PRESS RELEASE BY THE OFFICE OF THE DEPUTY PRIME MINISTER AND THE MINISTRY FOR HEALTH AND PARLIAMENTARY SECRETARIAT FOR FINANCIAL SERVICES, DIGITAL ECONOMY AND INNOVATION

Through innovative use of technology, a research project named Accurate Cancer Screening Tests (ACT), identified ways to understand tumour behaviour leading to less invasive techniques on patients diagnosed with cancer.

The results of the ACT project were presented by Professor Godfrey Grech to Parliamentary Secretary for Financial Services, Digital Economy and Innovation Silvio Schembri, in the presence of Deputy Prime Minister and Minister for Health Chris Fearne and MSCT Chairman Jeffrey Pullicino Orlando.

ACT project, which benefited from Euros 190,000 under the FUSION programme administered by the MSCT, identified a set of new markers that help in prediction of tumour spread in other sites that are different from the organ of origin.

Deputy Prime Minister and Minister for Health Chris Fearne said that cancer is an illness which although it is classified within the same category group by clinicians, it differs from one person to another and therefore, each cancer patient requires a more personalised approach to treatment. He hailed that such research as presented today, ensures that patients are treated in an individual matter according to their illness.

At the end of his speech Deputy Prime Minister Chris Fearne thanked all the team forming part of this research and said that together with the Cancer Trust Foundation, the Health Ministry will be setting up and institution with the aim to gain more financial aid towards cancer research.

Parliamentary Secretary Silvio Schembri said that research and innovation go together to find a solution and in the case of the health sector their role combined is essential as we see in the huge advancement medical sector has went through over the past decades.

Hence, it is crucial to keep on investing in FUSION programme to encourage Maltese researchers to sustain their research in order to identify solutions. I am satisfied on how research is developing. In fact, through this fund around Euros 8 million were invested in research which is leaving an impact on our economy, said Parliamentary Secretary Schembri.

He thanked the researchers and scientists involved in this project, particularly the young ones who invested their time in this project. Being a scientist isn’t just a job, but a mission that is done with passion. Hence we are committed to sustain their work and efforts in their best interest and that of the well-being of society.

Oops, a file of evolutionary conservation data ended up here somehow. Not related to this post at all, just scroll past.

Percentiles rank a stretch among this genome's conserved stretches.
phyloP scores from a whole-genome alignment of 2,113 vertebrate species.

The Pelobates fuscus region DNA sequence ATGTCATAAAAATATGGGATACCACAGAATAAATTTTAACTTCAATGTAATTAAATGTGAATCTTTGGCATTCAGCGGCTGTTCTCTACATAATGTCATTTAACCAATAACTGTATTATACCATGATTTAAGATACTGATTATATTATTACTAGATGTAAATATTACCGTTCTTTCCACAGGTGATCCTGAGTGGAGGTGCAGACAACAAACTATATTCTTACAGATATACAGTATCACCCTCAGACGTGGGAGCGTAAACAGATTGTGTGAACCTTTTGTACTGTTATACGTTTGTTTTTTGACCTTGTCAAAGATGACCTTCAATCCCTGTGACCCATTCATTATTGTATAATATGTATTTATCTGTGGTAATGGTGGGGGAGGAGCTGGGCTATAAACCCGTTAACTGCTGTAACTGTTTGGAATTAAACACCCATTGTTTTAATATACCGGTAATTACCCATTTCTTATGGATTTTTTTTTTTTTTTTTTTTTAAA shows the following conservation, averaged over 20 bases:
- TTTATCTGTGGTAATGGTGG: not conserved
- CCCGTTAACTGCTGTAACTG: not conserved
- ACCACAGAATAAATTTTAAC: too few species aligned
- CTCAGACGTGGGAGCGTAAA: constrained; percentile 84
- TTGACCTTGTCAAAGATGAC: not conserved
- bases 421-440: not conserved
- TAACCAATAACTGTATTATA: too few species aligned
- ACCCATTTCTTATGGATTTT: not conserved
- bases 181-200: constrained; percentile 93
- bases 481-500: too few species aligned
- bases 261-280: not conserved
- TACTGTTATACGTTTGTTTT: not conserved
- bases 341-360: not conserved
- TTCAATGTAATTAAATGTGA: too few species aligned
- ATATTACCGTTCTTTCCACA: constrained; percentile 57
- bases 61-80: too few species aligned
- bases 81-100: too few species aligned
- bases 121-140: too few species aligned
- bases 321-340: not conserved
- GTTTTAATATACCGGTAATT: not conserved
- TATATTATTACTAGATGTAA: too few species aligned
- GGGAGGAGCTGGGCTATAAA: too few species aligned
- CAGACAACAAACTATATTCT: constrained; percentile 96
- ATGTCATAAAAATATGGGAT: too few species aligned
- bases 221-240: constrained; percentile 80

Executive Chairman of the Malta Council for Science and Technology Jeffrey Pullicino Orlando publicly commended Profs Godfrey Grech, a Maltese researcher who led a consortium together with Applied Biotech Limited, for their important contribution to cancer screening. This dedicated consortium has designed a diagnostic kit for the early detection of breast and colorectal cancer. The World Health Organisation estimates that between 30-50% of cancer cases are preventable, so such developments are, indeed, notable, said Executive Chairman Pullicino Orlando.

During the presentation Profs Grech, the leader of the project, explained that the use of technology optimized in the laboratory was crucial to have a closer look at the tumours’ behaviour and detect the solid tumours in blood samples to allow for surveillance of patients during therapy.

The main objectives of ACT were to enhance accuracy and sensitivity of technology, to study tumour-derived exosomes in colorectal cancers and to commercialise precision medicine tests.

He explained that the ACT project successfully adapted technology to detect tumour derived exosomes in blood through innovative method, it successfully selected markers to detect colorectal tumours in blood by means of innovative precision test whilst a prototype for breast cancer precision medicine test was developed for validation and commercialisation.

Professor Grech added that the ACT project provide a platform to move the findings to the clinic in aim to move forward to less invasive and more sensitive techniques. Grech explained that validation of results was done in the breast cancer and now it is being analysed in colorectal cancers.

Source: Government of Malta